Their presence in Scotland was a clear demonstration to me of the importance of that third word in our official title as an organisation, namely “World” and we should never forget that while we are Scottish-based, we cannot afford to be inward looking in taking Burns to other parts of the world. To demonstrate the reality of that comment, only some 48 hours after leaving Dumfries, I was heading for Canada to re-join some of our friends from Calgary and Medicine Hat, most of whom I had met in Irvine for the first time during our Conference only a few weeks earlier.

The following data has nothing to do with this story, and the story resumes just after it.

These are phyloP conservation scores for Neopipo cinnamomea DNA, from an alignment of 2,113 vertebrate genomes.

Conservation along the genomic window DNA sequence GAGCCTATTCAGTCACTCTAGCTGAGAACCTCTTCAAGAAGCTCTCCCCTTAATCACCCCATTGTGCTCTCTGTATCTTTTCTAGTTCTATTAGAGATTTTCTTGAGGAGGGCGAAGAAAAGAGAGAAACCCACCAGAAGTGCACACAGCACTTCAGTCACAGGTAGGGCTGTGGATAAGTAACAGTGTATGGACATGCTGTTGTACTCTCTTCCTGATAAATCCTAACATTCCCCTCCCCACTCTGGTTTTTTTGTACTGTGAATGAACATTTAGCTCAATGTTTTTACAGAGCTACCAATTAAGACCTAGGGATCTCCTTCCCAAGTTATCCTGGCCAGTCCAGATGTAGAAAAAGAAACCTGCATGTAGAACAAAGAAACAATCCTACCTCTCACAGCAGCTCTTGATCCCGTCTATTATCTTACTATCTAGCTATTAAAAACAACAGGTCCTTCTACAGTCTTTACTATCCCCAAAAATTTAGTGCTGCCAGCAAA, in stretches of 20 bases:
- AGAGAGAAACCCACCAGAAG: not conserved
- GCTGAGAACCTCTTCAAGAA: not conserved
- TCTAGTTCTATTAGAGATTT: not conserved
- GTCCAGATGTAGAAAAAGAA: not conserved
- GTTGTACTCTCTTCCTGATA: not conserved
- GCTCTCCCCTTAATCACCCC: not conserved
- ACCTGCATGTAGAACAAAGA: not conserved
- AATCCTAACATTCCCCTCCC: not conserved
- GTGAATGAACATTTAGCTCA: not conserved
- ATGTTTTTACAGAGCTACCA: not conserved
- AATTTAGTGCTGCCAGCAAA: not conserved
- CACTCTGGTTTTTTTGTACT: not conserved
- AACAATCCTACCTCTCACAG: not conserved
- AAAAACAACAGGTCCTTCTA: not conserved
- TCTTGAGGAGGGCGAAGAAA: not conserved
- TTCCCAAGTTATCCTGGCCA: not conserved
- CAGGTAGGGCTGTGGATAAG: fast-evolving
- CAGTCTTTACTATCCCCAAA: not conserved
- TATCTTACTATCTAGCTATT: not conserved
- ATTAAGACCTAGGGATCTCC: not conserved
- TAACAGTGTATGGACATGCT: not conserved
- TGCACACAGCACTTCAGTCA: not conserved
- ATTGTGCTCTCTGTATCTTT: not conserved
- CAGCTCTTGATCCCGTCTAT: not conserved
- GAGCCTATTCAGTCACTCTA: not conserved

In Calgary, I was looked after by Trekker Armstrong, whom I had meet previously in Peebles in 2017, and I can never thank him and his family enough for the courtesy and kindness with which I was treated in their home and throughout my stay. On my first evening in town, Jim Hope-Ross, a most inspiring gentleman and a great lover of Burns and his works, hosted a dinner at the legendary Ranchmen’s Club in Downtown Calgary where I was much impressed by the level of knowledge about Scotia’s Bard that was evident within the room. These individuals, all long-serving members of the Calgary Burns Club, were clearly inspired by what they had learned about Burns and his writings from the late Dr Bob Carnie, as a result of which the Calgary Burns Club has continued to encourage literary research and discovery at a higher level than that to which many could aspire. I was both honoured and privileged to be invited to attend a Carnie Group, so called in memory of Dr Bob, meeting to be held in Tony Grace‘s home on the afternoon prior to my return to Scotland … but more of that later.